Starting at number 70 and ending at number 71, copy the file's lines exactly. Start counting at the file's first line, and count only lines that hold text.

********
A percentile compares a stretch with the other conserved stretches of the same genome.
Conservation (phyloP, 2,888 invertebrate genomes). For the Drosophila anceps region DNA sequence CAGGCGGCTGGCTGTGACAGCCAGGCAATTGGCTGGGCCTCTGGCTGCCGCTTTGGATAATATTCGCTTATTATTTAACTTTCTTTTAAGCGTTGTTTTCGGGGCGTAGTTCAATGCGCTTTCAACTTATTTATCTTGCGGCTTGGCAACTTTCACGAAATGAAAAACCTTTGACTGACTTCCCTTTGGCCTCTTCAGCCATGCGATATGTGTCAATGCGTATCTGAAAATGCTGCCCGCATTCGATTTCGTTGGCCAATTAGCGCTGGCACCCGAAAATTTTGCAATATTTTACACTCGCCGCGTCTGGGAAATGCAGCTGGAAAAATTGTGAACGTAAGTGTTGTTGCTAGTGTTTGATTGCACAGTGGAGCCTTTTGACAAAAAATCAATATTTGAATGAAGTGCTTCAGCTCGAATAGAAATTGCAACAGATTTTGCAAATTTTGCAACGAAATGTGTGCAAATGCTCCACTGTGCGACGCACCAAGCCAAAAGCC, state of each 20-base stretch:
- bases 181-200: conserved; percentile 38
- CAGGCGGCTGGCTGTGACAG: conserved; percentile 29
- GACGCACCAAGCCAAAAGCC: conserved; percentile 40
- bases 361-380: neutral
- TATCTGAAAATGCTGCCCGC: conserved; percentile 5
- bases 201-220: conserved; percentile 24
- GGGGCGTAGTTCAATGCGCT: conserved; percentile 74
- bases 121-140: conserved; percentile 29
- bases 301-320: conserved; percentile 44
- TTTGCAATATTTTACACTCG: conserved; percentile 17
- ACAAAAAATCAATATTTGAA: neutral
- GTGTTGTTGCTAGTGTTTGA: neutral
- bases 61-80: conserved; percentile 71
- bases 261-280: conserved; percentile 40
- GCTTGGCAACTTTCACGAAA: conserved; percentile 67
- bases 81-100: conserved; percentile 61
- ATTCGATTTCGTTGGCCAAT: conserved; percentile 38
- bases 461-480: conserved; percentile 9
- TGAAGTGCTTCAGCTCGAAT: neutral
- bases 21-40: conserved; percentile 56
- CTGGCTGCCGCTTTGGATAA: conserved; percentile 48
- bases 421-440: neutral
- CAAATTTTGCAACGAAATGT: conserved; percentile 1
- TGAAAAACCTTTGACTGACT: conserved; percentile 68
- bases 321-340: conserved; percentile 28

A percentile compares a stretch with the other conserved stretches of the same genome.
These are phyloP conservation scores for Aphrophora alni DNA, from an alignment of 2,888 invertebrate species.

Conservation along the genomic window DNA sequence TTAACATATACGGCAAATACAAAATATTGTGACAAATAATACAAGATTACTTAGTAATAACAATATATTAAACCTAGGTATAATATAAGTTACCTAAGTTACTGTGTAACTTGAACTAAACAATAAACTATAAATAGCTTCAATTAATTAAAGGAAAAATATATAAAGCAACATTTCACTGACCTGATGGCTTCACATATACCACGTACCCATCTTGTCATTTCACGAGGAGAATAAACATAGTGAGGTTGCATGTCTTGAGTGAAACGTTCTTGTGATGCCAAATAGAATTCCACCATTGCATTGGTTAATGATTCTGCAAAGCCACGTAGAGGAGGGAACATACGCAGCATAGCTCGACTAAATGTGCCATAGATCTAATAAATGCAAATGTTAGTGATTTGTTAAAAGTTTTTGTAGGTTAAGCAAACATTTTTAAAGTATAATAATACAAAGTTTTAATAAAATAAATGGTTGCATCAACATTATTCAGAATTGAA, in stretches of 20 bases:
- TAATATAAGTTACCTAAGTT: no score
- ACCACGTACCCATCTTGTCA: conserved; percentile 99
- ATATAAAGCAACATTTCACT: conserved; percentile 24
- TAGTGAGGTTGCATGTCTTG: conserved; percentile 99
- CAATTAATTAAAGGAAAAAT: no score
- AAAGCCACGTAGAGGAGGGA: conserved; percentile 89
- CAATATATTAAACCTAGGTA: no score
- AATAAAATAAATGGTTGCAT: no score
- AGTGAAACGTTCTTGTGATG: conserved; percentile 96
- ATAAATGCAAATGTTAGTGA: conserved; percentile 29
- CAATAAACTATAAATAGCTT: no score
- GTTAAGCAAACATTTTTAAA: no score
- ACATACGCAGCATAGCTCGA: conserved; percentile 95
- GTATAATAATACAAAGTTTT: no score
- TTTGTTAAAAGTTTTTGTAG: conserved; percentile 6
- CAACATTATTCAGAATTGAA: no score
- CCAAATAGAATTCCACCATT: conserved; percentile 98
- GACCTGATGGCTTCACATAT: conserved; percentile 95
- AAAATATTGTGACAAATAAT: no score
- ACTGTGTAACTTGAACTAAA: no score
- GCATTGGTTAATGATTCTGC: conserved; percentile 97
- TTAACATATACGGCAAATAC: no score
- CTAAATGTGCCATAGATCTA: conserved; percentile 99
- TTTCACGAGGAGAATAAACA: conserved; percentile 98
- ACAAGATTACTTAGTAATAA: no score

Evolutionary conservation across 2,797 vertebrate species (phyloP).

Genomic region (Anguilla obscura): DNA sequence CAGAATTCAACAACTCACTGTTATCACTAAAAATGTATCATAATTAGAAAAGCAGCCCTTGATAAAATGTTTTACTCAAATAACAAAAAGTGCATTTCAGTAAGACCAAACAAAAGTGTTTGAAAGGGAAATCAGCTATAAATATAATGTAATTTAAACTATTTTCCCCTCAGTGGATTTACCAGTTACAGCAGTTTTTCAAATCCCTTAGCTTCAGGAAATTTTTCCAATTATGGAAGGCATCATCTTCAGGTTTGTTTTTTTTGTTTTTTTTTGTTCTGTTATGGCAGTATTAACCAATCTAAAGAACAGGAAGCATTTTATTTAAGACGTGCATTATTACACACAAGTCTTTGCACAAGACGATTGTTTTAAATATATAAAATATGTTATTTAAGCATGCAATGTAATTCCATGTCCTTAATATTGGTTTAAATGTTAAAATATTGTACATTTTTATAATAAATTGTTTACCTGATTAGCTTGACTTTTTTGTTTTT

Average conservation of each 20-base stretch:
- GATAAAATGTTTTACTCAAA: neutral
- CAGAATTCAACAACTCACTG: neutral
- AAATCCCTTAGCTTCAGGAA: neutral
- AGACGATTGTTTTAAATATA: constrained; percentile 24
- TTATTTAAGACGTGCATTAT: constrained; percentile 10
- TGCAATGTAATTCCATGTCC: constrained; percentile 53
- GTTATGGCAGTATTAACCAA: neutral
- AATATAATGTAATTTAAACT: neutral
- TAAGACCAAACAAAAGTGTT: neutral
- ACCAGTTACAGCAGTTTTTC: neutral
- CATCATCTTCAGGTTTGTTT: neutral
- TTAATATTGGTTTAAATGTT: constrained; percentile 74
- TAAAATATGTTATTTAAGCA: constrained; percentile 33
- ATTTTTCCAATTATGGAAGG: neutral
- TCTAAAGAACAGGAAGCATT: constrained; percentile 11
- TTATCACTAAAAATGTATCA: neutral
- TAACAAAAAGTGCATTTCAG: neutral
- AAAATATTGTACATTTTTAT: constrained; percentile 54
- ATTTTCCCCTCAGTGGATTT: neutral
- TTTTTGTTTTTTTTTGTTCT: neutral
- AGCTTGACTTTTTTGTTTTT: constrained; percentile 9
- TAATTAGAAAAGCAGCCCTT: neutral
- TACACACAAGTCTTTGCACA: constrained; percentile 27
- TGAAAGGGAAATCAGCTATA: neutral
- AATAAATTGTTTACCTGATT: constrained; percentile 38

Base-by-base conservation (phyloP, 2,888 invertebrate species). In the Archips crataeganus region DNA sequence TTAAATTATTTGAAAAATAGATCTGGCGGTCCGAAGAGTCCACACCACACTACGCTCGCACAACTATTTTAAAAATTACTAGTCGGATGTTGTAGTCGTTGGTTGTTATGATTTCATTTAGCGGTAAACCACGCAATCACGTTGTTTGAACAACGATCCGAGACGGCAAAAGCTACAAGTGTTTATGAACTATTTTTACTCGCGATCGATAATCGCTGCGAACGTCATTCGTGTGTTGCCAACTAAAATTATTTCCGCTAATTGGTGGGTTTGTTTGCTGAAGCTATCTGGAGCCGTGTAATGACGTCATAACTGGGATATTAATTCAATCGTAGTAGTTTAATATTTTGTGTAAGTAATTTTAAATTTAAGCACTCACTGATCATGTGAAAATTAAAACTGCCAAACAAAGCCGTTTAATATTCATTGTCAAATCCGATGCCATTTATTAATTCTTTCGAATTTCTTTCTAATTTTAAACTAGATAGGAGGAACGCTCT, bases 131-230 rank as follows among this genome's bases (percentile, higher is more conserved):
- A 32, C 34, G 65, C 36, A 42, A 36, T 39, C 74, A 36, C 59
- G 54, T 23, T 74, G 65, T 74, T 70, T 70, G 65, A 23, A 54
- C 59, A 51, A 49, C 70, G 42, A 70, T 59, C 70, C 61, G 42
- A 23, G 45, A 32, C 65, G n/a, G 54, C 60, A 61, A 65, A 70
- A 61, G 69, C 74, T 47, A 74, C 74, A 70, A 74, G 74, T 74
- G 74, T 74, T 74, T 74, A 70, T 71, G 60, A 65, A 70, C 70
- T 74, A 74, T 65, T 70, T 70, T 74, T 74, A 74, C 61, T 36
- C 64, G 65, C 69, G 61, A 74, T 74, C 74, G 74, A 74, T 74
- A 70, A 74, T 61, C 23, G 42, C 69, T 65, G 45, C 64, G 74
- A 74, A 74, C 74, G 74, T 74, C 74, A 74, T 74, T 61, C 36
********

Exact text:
- TTAATATTGGTTTAAATGTT: constrained; percentile 74
- TAAAATATGTTATTTAAGCA: constrained; percentile 33